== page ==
The past is all around us.
Everywhere has a history and everywhere has a heritage. Even in fairly new towns and cities like those in Western Australia, we live our lives against a rich backdrop formed by historic buildings, landscapes and other physical survivals from our past.
For most people the word ‘heritage’ makes them think of old churches and castles in Europe or historic Perth buildings such as the Barracks Arch or His Majesty’s Theatre.
These images, along with family heirlooms such as furniture, trinkets, photographs, personal letters and documents, combine to give each of us a personal ‘heritage’ which is loved, appreciated and often shared with others.
Communities too have a collective heritage which can include buildings, parks, farms, landscapes, archives and collections of objects gathered by citizens. These all combine to give a unique cultural identity to the people who live in a particular area.
Because they clearly define the skyline of Perth and give it a unique silhouette, buildings such as the Bankwest Tower and St George’s Tower, although comparatively new, along with modern architectural icons such as the Bell Tower, have already become part of Perth’s heritage.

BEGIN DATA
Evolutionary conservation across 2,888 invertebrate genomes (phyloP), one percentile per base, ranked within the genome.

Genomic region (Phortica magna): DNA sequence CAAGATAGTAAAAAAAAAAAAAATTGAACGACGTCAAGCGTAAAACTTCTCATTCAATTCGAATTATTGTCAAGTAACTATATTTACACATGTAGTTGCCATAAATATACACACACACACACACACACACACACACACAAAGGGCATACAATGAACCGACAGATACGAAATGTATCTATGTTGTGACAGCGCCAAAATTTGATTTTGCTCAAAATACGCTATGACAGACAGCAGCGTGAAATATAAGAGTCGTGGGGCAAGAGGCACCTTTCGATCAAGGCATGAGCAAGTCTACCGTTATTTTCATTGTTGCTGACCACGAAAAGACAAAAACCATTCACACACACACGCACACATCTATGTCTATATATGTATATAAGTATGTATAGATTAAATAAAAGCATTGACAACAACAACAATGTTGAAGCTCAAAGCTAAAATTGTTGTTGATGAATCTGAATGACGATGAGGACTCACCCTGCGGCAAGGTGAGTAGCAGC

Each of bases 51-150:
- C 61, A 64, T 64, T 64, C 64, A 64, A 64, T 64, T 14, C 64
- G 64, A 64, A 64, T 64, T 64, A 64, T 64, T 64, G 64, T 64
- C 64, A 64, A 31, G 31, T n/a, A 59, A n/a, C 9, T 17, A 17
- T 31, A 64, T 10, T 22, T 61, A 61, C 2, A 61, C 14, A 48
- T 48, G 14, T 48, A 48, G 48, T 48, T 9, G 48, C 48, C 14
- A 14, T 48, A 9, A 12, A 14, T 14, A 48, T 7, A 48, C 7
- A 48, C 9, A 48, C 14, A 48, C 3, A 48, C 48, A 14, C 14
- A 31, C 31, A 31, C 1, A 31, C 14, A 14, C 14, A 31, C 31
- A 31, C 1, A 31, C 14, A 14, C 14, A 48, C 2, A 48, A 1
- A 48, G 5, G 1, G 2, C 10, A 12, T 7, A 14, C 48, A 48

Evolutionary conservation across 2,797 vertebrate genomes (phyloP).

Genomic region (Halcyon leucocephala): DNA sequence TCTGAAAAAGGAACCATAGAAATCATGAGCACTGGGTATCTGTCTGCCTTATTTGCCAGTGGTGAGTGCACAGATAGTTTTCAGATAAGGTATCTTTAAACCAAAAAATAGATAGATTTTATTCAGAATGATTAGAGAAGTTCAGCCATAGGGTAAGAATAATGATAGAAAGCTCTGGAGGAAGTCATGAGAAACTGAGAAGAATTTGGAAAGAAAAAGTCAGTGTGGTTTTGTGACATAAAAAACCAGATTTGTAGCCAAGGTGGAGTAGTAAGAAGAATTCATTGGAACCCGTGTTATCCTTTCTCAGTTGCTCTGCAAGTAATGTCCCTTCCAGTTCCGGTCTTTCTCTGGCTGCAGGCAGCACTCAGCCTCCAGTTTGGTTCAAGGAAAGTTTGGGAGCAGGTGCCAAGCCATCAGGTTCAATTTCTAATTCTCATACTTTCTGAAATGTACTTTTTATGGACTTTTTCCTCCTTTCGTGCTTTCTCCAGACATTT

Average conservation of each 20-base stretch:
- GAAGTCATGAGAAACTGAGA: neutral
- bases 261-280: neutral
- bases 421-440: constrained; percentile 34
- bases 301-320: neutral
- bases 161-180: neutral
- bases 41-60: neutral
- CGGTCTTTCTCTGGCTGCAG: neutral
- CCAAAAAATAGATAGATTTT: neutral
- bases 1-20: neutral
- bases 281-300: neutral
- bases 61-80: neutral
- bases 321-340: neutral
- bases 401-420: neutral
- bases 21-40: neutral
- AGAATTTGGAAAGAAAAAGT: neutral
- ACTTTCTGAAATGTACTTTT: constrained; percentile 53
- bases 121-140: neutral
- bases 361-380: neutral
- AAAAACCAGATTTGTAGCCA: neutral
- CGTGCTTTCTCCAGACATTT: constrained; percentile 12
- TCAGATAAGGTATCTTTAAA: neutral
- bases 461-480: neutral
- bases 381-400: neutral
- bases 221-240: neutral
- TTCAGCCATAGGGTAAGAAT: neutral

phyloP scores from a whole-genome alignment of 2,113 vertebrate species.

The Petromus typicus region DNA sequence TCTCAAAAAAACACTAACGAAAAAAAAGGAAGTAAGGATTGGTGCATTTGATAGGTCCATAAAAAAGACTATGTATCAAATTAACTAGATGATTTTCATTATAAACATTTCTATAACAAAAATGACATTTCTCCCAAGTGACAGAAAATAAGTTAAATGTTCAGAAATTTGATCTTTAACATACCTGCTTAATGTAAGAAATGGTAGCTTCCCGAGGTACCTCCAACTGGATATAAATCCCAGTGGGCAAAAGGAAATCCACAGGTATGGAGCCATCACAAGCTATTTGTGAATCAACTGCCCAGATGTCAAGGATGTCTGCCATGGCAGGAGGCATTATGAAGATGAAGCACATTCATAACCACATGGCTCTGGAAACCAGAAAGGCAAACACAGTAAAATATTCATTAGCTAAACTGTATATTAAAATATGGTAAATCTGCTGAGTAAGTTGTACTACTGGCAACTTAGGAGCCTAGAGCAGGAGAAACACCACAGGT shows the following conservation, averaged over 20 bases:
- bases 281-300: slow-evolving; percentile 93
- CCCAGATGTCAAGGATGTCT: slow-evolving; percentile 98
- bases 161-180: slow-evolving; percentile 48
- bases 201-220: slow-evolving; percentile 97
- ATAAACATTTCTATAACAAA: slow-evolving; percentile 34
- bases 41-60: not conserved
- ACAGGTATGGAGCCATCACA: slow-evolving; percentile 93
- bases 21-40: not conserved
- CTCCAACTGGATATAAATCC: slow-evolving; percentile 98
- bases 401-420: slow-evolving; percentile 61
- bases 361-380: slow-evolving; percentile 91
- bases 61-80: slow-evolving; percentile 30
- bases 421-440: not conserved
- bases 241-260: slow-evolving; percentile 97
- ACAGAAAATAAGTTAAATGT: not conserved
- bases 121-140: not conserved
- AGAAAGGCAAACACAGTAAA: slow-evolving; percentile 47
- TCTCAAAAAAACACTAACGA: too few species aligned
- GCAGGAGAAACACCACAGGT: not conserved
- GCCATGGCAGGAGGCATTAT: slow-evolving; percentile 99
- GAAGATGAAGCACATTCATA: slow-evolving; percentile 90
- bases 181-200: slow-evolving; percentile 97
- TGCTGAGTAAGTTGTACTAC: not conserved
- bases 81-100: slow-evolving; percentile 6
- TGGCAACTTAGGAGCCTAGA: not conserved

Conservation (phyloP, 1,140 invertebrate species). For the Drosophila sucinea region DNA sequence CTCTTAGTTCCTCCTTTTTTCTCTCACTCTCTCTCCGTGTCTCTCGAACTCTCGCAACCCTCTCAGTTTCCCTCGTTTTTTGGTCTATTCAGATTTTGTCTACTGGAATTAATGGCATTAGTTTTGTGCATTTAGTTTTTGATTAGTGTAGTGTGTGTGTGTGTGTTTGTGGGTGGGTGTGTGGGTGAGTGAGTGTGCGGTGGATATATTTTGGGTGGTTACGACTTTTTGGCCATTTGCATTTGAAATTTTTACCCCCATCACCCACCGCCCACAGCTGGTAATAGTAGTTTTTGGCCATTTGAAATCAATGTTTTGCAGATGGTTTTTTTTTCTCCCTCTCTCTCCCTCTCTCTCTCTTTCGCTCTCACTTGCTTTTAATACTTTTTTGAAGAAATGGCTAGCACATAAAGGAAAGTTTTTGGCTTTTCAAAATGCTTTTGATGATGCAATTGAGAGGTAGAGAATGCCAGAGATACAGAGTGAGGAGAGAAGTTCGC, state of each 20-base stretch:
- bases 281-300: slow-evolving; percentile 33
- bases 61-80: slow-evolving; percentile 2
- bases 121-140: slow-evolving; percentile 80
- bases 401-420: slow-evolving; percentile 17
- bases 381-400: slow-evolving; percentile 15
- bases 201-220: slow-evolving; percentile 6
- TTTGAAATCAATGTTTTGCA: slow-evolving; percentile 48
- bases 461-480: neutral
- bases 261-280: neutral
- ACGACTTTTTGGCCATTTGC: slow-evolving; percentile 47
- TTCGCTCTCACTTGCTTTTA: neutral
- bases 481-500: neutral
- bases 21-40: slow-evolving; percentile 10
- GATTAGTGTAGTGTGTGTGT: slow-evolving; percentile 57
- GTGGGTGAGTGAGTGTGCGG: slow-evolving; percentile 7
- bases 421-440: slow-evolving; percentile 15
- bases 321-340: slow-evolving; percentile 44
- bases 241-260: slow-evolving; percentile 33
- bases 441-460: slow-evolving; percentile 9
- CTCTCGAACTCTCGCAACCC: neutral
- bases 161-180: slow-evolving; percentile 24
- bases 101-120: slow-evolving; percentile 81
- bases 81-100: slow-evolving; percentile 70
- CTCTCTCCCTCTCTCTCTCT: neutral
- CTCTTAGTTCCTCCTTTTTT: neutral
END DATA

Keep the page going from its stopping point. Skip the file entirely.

So what is the difference between ‘history’ and ‘heritage’?
The word ‘heritage’ comes from an old French word meaning ‘something that is passed down from previous generations; a tradition’. It was originally taken to mean property that was handed down by parents to their children, but in more recent times has taken on a much broader definition:
Those things from the past which are valued enough today to save for future generations
“Everywhere has a history and everywhere has a heritage”
The word ‘history’ comes from the Latin word ‘historia’, which means ‘inquiry’, or ‘knowledge gained by investigation’. So ‘history’ is:
‘The discovery, collection, organisation and presentation of information about past of people, places and events‘.